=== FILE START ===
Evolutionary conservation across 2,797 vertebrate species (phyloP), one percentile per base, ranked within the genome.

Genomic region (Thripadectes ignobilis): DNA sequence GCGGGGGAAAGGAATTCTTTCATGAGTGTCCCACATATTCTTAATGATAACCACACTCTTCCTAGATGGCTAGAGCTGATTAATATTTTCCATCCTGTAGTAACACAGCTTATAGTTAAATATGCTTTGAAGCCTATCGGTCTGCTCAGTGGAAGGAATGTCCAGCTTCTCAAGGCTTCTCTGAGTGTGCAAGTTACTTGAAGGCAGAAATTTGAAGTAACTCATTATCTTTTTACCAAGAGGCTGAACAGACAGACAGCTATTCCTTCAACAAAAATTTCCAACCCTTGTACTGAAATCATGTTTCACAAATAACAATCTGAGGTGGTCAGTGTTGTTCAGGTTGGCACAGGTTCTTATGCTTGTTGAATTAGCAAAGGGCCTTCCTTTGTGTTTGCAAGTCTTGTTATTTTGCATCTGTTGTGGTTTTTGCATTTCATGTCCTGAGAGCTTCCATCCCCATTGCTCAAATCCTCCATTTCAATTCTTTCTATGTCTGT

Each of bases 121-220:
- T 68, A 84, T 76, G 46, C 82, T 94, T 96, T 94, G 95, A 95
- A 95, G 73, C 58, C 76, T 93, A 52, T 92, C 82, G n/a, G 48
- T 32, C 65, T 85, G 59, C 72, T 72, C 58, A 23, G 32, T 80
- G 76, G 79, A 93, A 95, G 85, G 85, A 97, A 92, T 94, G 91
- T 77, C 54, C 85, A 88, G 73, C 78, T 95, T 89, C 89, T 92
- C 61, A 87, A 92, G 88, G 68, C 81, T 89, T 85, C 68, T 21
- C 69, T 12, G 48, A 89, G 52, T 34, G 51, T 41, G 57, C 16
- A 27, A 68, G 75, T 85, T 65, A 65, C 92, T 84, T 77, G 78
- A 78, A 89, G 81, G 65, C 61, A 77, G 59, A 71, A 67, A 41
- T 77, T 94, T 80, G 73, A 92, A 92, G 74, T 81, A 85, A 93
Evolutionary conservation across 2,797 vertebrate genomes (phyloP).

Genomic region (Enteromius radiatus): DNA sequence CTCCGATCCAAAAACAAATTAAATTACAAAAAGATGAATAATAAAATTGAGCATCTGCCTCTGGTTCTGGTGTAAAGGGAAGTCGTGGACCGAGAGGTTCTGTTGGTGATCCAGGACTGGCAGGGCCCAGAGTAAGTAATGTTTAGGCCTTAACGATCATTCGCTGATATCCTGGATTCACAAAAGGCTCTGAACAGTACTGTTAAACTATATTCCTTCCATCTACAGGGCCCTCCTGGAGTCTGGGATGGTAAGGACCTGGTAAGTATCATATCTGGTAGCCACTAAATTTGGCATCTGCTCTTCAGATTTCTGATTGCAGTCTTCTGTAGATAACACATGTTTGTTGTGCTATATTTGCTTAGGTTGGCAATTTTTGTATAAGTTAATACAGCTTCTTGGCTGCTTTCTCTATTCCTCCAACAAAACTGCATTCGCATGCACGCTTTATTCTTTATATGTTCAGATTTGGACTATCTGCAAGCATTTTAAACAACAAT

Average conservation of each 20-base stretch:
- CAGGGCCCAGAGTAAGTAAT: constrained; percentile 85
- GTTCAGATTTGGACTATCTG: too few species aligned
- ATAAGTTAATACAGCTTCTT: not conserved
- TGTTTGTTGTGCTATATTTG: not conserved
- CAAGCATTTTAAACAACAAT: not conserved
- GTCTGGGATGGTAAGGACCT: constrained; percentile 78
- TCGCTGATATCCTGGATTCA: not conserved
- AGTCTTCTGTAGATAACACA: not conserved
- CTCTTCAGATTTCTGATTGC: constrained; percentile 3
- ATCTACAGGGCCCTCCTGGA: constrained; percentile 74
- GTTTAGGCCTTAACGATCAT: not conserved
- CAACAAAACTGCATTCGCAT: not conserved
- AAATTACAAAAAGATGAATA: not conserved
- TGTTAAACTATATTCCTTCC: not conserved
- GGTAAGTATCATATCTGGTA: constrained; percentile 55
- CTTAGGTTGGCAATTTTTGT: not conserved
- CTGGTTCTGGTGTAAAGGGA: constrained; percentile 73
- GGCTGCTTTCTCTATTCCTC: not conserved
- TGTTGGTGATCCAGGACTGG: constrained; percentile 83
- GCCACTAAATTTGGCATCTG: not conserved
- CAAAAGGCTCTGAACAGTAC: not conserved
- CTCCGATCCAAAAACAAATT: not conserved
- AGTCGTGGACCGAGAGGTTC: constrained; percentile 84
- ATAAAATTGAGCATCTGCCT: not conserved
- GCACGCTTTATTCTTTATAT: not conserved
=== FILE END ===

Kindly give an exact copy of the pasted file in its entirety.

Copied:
Evolutionary conservation across 2,797 vertebrate species (phyloP), one percentile per base, ranked within the genome.

Genomic region (Thripadectes ignobilis): DNA sequence GCGGGGGAAAGGAATTCTTTCATGAGTGTCCCACATATTCTTAATGATAACCACACTCTTCCTAGATGGCTAGAGCTGATTAATATTTTCCATCCTGTAGTAACACAGCTTATAGTTAAATATGCTTTGAAGCCTATCGGTCTGCTCAGTGGAAGGAATGTCCAGCTTCTCAAGGCTTCTCTGAGTGTGCAAGTTACTTGAAGGCAGAAATTTGAAGTAACTCATTATCTTTTTACCAAGAGGCTGAACAGACAGACAGCTATTCCTTCAACAAAAATTTCCAACCCTTGTACTGAAATCATGTTTCACAAATAACAATCTGAGGTGGTCAGTGTTGTTCAGGTTGGCACAGGTTCTTATGCTTGTTGAATTAGCAAAGGGCCTTCCTTTGTGTTTGCAAGTCTTGTTATTTTGCATCTGTTGTGGTTTTTGCATTTCATGTCCTGAGAGCTTCCATCCCCATTGCTCAAATCCTCCATTTCAATTCTTTCTATGTCTGT

Each of bases 121-220:
- T 68, A 84, T 76, G 46, C 82, T 94, T 96, T 94, G 95, A 95
- A 95, G 73, C 58, C 76, T 93, A 52, T 92, C 82, G n/a, G 48
- T 32, C 65, T 85, G 59, C 72, T 72, C 58, A 23, G 32, T 80
- G 76, G 79, A 93, A 95, G 85, G 85, A 97, A 92, T 94, G 91
- T 77, C 54, C 85, A 88, G 73, C 78, T 95, T 89, C 89, T 92
- C 61, A 87, A 92, G 88, G 68, C 81, T 89, T 85, C 68, T 21
- C 69, T 12, G 48, A 89, G 52, T 34, G 51, T 41, G 57, C 16
- A 27, A 68, G 75, T 85, T 65, A 65, C 92, T 84, T 77, G 78
- A 78, A 89, G 81, G 65, C 61, A 77, G 59, A 71, A 67, A 41
- T 77, T 94, T 80, G 73, A 92, A 92, G 74, T 81, A 85, A 93
Evolutionary conservation across 2,797 vertebrate genomes (phyloP).

Genomic region (Enteromius radiatus): DNA sequence CTCCGATCCAAAAACAAATTAAATTACAAAAAGATGAATAATAAAATTGAGCATCTGCCTCTGGTTCTGGTGTAAAGGGAAGTCGTGGACCGAGAGGTTCTGTTGGTGATCCAGGACTGGCAGGGCCCAGAGTAAGTAATGTTTAGGCCTTAACGATCATTCGCTGATATCCTGGATTCACAAAAGGCTCTGAACAGTACTGTTAAACTATATTCCTTCCATCTACAGGGCCCTCCTGGAGTCTGGGATGGTAAGGACCTGGTAAGTATCATATCTGGTAGCCACTAAATTTGGCATCTGCTCTTCAGATTTCTGATTGCAGTCTTCTGTAGATAACACATGTTTGTTGTGCTATATTTGCTTAGGTTGGCAATTTTTGTATAAGTTAATACAGCTTCTTGGCTGCTTTCTCTATTCCTCCAACAAAACTGCATTCGCATGCACGCTTTATTCTTTATATGTTCAGATTTGGACTATCTGCAAGCATTTTAAACAACAAT

Average conservation of each 20-base stretch:
- CAGGGCCCAGAGTAAGTAAT: constrained; percentile 85
- GTTCAGATTTGGACTATCTG: too few species aligned
- ATAAGTTAATACAGCTTCTT: not conserved
- TGTTTGTTGTGCTATATTTG: not conserved
- CAAGCATTTTAAACAACAAT: not conserved
- GTCTGGGATGGTAAGGACCT: constrained; percentile 78
- TCGCTGATATCCTGGATTCA: not conserved
- AGTCTTCTGTAGATAACACA: not conserved
- CTCTTCAGATTTCTGATTGC: constrained; percentile 3
- ATCTACAGGGCCCTCCTGGA: constrained; percentile 74
- GTTTAGGCCTTAACGATCAT: not conserved
- CAACAAAACTGCATTCGCAT: not conserved
- AAATTACAAAAAGATGAATA: not conserved
- TGTTAAACTATATTCCTTCC: not conserved
- GGTAAGTATCATATCTGGTA: constrained; percentile 55
- CTTAGGTTGGCAATTTTTGT: not conserved
- CTGGTTCTGGTGTAAAGGGA: constrained; percentile 73
- GGCTGCTTTCTCTATTCCTC: not conserved
- TGTTGGTGATCCAGGACTGG: constrained; percentile 83
- GCCACTAAATTTGGCATCTG: not conserved
- CAAAAGGCTCTGAACAGTAC: not conserved
- CTCCGATCCAAAAACAAATT: not conserved
- AGTCGTGGACCGAGAGGTTC: constrained; percentile 84
- ATAAAATTGAGCATCTGCCT: not conserved
- GCACGCTTTATTCTTTATAT: not conserved